A study observed a correlation between depressive symptoms, even when the symptoms were at levels lower than what would be indicative of a depressive disorder, and incident cardiovascular disease (CVD), although the researchers noted that “the magnitude of the association was modest.”

They analyzed the Emerging Risk Factors Collaboration (ERFC) for data on 162,036 participants and the UK Biobank for data on 401,219 participants. The ERFC consisted of 21 cohorts, and baseline surveys were conducted between 1960 and 2008. For the UK Biobank, baseline surveys were performed from 2006 through 2010. In both groups, the latest follow-up was March 2020. All participants had self-reported depressive symptoms and no history of CVD at baseline. The main outcomes were incident fatal or nonfatal coronary heart disease (CHD), stroke, and CVD, defined as a composite of CHD and stroke.

In the ERFC, 73% of participants were female, and mean age at baseline was 63 years (standard deviation [SD], 9 years). At a median follow-up of 9.5 years, 5,078 CHD and 3,932 stroke events occurred. Log linear associations were observed with all three outcomes. Hazard ratios (HRs) per 1-SD higher depression score were: CHD, 1.07 (95% confidence interval [CI], 1.03-1.11); stroke, 1.05 (95% CI, 1.01-1.10); and CVD, 1.06 (95% CI, 1.04-1.08). When comparing the highest versus lowest quintile of Center for Epidemiological Studies Depression score (range, 0-60; ≥16 indicates possible depressive disorder), incidence rates per 10,000 person-years of follow-up were: CHD events, 36.3 versus 29.0; stroke events, 28.0 versus 24.7; and CVD events, 62.8 versus 53.5.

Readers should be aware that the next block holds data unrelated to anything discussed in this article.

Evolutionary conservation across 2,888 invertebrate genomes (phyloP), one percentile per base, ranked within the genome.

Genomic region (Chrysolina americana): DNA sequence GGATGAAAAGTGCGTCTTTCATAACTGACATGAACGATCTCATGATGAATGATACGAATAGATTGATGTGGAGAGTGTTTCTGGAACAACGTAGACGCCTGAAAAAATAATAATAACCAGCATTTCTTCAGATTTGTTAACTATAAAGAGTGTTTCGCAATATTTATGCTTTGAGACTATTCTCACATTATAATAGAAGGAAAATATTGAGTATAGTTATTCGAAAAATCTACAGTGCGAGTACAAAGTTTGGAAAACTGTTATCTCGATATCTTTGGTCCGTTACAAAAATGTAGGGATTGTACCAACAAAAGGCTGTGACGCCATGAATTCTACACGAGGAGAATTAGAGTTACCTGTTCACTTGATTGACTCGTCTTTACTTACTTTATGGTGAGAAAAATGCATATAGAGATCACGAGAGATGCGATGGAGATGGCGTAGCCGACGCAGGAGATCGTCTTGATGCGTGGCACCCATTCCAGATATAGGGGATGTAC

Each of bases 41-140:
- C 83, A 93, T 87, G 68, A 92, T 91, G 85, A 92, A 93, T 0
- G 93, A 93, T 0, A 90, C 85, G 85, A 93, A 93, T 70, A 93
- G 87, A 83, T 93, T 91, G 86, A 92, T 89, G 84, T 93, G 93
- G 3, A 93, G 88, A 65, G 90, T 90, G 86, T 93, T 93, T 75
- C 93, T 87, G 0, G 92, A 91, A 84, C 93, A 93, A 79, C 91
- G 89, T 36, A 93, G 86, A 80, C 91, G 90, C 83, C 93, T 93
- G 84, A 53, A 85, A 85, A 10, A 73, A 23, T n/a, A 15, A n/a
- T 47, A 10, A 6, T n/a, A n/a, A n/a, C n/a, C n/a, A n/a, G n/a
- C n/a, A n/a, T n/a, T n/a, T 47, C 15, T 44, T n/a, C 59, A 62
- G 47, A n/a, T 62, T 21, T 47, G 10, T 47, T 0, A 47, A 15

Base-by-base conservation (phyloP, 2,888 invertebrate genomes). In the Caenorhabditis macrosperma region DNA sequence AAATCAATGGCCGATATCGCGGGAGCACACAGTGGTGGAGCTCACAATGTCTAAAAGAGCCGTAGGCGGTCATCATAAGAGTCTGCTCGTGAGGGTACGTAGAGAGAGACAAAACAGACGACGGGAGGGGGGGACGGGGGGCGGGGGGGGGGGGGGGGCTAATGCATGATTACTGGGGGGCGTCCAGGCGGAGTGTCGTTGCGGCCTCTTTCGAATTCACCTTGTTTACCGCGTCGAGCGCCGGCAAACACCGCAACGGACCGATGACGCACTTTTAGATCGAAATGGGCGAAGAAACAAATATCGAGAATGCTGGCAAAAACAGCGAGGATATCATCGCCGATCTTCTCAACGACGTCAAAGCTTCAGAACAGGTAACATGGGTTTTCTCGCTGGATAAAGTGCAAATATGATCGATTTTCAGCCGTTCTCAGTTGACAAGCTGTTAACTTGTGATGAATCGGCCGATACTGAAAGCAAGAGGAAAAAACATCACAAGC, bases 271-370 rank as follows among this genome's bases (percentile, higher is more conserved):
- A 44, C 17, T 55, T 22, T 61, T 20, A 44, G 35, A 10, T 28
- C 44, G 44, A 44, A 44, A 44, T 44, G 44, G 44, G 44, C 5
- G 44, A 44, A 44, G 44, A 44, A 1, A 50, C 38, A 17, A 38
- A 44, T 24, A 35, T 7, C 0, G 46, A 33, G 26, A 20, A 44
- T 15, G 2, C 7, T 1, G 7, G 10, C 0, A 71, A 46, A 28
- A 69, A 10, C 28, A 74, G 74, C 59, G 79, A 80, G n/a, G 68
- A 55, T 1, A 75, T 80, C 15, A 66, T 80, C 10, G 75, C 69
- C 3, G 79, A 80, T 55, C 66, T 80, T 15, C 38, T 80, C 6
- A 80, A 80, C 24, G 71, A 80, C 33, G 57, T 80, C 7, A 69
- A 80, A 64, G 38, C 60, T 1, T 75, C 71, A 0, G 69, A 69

Participants in the UK Biobank were younger (mean age at baseline, 56 years [SD, 8 years]) and less likely to be female (55%). At a median follow-up of 8.1 years, 4,607 CHD and 3,253 stroke events occurred. HRs per 1-SD higher depression were: CHD, 1.11 (95% CI, 1.08-1.14); stroke, 1.10 (95% CI, 1.06-1.14); and CVD, 1.10 (95% CI, 1.08-1.13). When comparing patients with 2-item Patient Health Questionnaire 2 (range, 0-6; ≥3 indicates possible depressive disorder) of 4 or higher versus 0, incidence rates per 10,000 person-years of follow-up were: CHD events, 20.9 versus 14.2; stroke events, 15.3 versus 10.2; and CVD events, 36.2 versus 24.5.

The study was published in JAMA.

Credit: Original article published here.